After seeing his side held to stalemates in their first two away fixtures, David Moyes was skeptical of Manchester United's trip to the BayArena to face Sami Hyypia's free-flowing Bayer Leverkusen, sitting second in the Bundesliga and unbeaten at home since March.
Would a more consistent approach from managers towards their players help eradicate diving from the game? Aside from Moyes, we have seen different stances from different bosses, such as Mourinho on the weekend who was quick to defend Ramires' apparent dive by claiming it was a stone-wall penalty.
Why is a man who decides so many crucial games so rarely on the team sheet? There is one obvious answer, coming in the form of two iconic names: Wayne Rooney and Robin van Persie. The duo have dovetailed superbly this season, netting 17 times between them and assuaging Moyes' difficult start to his reign.
I'm not saying derby day victories are necessarily bigger than winning trophies, of course they aren't, but when clubs are unlikely to lift said trophies, then the derby triumph is the next best thing.
With United apparently going backwards, Arsenal, Chelsea, Manchester City, Spurs and Liverpool are all making inroads. Looking at United and those clubs' transfer dealings in the summer, there is more evidence of shifting tides.
David Moyes has again managed to attract the wrath of the Old Trafford faithful after Manchester United were held to a 1-1 draw by Southampton on Saturday. The Scot's substitutions came under widespread criticism by the fans and this article explains why Moyes' tactical tinkering against the Saints wasn't as bad as people have made it out to be.
In the gameweek eight of the English Premier League, Manchester United were held to a 1-1 draw by Mauricio Pochettino's Southampton side... David Moyes' troops were one-dimensional throughout the evening. As much as the Scot likes his team to attack down the wings, he needs to be more creative with the tactics.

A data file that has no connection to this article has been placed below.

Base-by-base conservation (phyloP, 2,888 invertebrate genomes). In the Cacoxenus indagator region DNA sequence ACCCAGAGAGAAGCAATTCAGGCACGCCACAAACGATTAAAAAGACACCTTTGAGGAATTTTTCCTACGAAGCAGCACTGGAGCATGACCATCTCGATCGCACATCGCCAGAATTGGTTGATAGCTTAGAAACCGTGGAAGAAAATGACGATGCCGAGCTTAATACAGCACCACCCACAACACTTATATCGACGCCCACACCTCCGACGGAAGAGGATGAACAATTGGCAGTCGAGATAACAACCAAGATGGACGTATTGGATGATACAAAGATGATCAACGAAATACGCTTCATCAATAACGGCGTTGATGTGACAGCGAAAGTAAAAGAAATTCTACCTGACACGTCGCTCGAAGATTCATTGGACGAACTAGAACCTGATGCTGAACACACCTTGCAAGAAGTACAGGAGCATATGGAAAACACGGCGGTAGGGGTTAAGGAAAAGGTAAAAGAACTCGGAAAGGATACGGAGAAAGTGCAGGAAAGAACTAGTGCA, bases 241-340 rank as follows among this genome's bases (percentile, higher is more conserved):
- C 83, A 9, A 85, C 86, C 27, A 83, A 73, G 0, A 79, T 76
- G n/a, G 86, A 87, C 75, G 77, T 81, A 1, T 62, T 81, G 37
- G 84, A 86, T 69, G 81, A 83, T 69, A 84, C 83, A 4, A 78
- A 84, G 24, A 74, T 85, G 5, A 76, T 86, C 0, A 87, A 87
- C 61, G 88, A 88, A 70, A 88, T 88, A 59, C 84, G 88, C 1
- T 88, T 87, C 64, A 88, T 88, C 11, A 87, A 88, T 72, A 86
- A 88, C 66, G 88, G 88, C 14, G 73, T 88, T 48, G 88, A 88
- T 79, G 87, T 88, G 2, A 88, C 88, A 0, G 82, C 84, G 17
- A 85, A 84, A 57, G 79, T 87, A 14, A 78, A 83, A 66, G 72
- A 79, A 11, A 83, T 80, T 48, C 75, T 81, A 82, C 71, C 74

Adnan Januzaj's two goals against Sunderland reminded his team mates and manager David Moyes of the inherited expectations that come with playing for United. Now the manager and the rest of the team has to get their act together...
Manchester United have endured a difficult start to the season... David Moyes is still getting accustomed to life at the red side of Manchester but it is slowly becoming certain that there are a few players who don't really fill the trust of the Scot. Here are three of them.
After a torrid debut season, it would be unwise to say that Shinji Kagawa's situation at Old Trafford has improved even one bit. Wayne Rooney has nailed the No 10 spot and David Moyes hasn't really shown much faith in the Japan international, who is often considered as one of the best exponents of his art...
It wouldn't be the first time that a youngish football manager, with illustrious predecessors inconveniently prominent in fans' memories, has appeared as a sheep trying to don the clothing of a wolf. Allan Clarke, after an apprenticeship at Barnsley, returned to Elland Road as manager, and immediately started trying to come over all Brian Clough.
On August 17, football fans will witness what they've never seen before - Manchester United walking out for a Premier League match without Sir Alex Ferguson as their manager. The eyes of the footballing world will be focussed on David Moyes, the man hand-picked by Sir Alex, as he attempts to fill the biggest shoes in the business.
With the dust only just settling on the most illustrious managerial career in football, it's been hard to find a bad word written about Sir Alex Ferguson. However, now he's officially retired, the time has come to examine some of his lesser moments.
If there was one club that summed up how farcical the situation has become in recent years then it would be Blackburn Rovers.
For those of you with the insatiable morbidity necessary to have read this far, I don't propose to tax your limited attention spans any further by embarking on a new subject. So instead, I'll sum up the gist of what I had intended to write in one sentence: We gon' be aaiight wiv Moyes.
Amidst the drama and contrasting emotions of the final day of the Championship season, a curious antithesis between eventually promoted Hull City and play-off bound Watford became apparent.